Windshield Wiper Switch Replacement Cost Estimate

Worried you might overpay for your windshield wiper switch replacement? Use Jerry’s GarageGuard to get fair cost estimates for your windshield wiper switch replacement.
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John Davis
Expert Automotive Writer
Reviewed by Kathleen Flear, Director of Content
Edited by Jessica Barrett, Senior Car & Insurance Editor

How much does it cost to replace the windshield wiper switch?

For a windshield wiper switch replacement, the average total replacement cost is $120 to $250, with $20 to $100 for parts and $100 to $150 for mechanic labor. The exact cost will depend on your specific vehicle.
How long does it take to replace a windshield wiper switch? A certified mechanic will typically complete the job in around one to two hours. Your mechanic will conduct a preliminary inspection to determine whether a replacement is required, then proceed with the full replacement. 

How did we estimate these prices?

Jerry's experts researched and collected data from 2500+ real repair shops in all 50 states in the US, including everything from the total cost of repair services to the hourly labor cost for mechanic labor in each shop. We combined that data with our expert database of hundreds of real repair jobs, thousands of real cars, millions of real car part prices in order to best estimate the cost of each repair service. Our labor cost estimate is calculated by taking the average hourly labor rate for a certified mechanic in the US, times the number of hours it takes on average to complete a repair. We recommend you compare your local shops with Jerry and contact those shops directly to get final pricing for your vehicle.

What parts do I need for replacing the windshield wiper switch? How much do those parts cost?

If you need to replace your windshield wiper switch, you only need to buy a new switch.
The price tag can change depending on factors like the make and quality of the components you order, in addition to where you live. The windshield wiper switch may cost as little as $20 and as much as $100.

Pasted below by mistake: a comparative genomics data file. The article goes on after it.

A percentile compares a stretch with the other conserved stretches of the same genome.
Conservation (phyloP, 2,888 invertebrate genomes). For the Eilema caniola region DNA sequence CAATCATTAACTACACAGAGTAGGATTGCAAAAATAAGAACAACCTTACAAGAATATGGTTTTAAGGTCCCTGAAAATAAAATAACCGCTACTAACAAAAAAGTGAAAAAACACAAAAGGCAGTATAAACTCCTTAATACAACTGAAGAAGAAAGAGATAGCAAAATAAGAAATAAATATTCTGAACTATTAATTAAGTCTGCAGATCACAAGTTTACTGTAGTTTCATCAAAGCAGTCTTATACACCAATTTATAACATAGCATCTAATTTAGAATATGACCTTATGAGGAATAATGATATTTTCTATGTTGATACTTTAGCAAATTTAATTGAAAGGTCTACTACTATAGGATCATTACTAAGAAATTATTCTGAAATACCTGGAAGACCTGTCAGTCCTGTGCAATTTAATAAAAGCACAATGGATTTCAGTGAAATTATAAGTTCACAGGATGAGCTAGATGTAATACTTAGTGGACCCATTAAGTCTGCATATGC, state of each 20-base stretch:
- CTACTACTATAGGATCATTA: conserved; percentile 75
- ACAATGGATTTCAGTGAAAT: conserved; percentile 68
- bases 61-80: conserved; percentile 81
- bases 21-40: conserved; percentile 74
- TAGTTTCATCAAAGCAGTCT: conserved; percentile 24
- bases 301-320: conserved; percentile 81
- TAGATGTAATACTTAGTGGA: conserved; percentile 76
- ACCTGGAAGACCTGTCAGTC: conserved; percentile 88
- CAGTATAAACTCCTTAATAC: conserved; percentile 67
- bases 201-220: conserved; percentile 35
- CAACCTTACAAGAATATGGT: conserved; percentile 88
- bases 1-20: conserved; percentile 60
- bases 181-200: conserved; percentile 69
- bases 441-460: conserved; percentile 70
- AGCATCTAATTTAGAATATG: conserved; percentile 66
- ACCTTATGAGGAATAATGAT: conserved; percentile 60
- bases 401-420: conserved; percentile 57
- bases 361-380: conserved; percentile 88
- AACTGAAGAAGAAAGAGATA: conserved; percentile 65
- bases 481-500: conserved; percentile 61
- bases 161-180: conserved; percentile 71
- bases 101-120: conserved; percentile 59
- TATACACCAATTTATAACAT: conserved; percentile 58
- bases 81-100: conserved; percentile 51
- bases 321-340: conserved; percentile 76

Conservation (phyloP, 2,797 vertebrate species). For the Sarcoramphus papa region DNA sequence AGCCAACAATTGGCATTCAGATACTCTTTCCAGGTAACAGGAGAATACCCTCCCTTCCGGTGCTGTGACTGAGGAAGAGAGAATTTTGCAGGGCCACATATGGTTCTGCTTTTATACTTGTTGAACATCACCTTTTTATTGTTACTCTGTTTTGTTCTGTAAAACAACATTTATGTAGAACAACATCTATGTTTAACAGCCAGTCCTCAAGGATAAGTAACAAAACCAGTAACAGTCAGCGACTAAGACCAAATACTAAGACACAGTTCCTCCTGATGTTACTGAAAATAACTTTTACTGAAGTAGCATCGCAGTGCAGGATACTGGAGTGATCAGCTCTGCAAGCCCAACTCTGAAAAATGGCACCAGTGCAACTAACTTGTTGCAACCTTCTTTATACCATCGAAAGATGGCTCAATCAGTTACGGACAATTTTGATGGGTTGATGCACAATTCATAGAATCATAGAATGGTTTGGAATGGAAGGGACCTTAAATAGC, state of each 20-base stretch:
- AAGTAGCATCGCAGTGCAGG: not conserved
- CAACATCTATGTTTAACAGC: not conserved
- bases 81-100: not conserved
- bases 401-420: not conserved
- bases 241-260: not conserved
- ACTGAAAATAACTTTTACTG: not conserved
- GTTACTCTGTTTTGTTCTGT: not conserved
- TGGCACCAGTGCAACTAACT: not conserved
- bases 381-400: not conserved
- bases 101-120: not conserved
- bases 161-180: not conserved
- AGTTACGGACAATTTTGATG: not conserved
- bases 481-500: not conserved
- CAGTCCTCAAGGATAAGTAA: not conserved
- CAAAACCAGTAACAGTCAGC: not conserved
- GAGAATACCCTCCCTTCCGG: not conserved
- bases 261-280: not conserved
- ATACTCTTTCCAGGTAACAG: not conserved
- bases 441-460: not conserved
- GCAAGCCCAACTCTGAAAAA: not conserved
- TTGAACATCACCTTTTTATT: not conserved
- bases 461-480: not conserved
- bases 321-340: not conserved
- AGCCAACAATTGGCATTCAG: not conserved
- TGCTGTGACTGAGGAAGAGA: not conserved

Some recommended windshield wiper switch brands are Standard Motor Products (SMP), ACDelco, and Dorman, and you can purchase them through online retailers such as Amazon and RockAuto, or local auto shops such as AutoZone and Advanced Auto Parts.
If you need to replace the switch for your windshield wipers, OEM parts may be a better choice. OEM wiper switches are made to fit your car perfectly, which makes them easy to install and use.
Aftermarket wiper switches are often cheaper than OEM parts, which makes them a more cost-effective choice, but they may not work as well with your specific car.
A windshield wiper switch can be purchased from a number of different places. AutoZone and Advance Auto Parts are just some of many auto parts retailers that stock aftermarket and OEM replacement parts, including wiper switches.
In addition, you can find a great deal of windshield wiper switches through online retailers like Amazon and Summit Racing. Before making a purchase, check to see if the parts you're considering are compatible with your vehicle.

Where can I get my windshield wiper switch replaced?

If you haven't found a reliable mechanic yet and feel apprehensive about getting your wiper switch replaced, don't stress! Jerry's
is here to help. With Jerry's GarageGuard™, you can quickly compare costs at more than 2,500 approved service locations nationwide. 
You'll get precise price quotes* based on the hourly labor rates charged by each shop, making it easy to compare diagnostic costs and other service charges. Additionally, reading actual client testimonials can help you make a decision. 
Check out a few of our reliable vetted shops in the auto repair business below, and don't forget to download the app for quick and easy price comparisons while you're on the go!
141 Reviews
Meacham Tires & Auto Services
3900 N Main St, Fort Worth, TX
Shop Diagnostic Fee
(Included in service charges)
140 Reviews
Lucey's Service Station
889 Main St, Salem, MA
Shop Diagnostic Fee
(Included in service charges)
174 Reviews
Yoo's Auto Service & Collision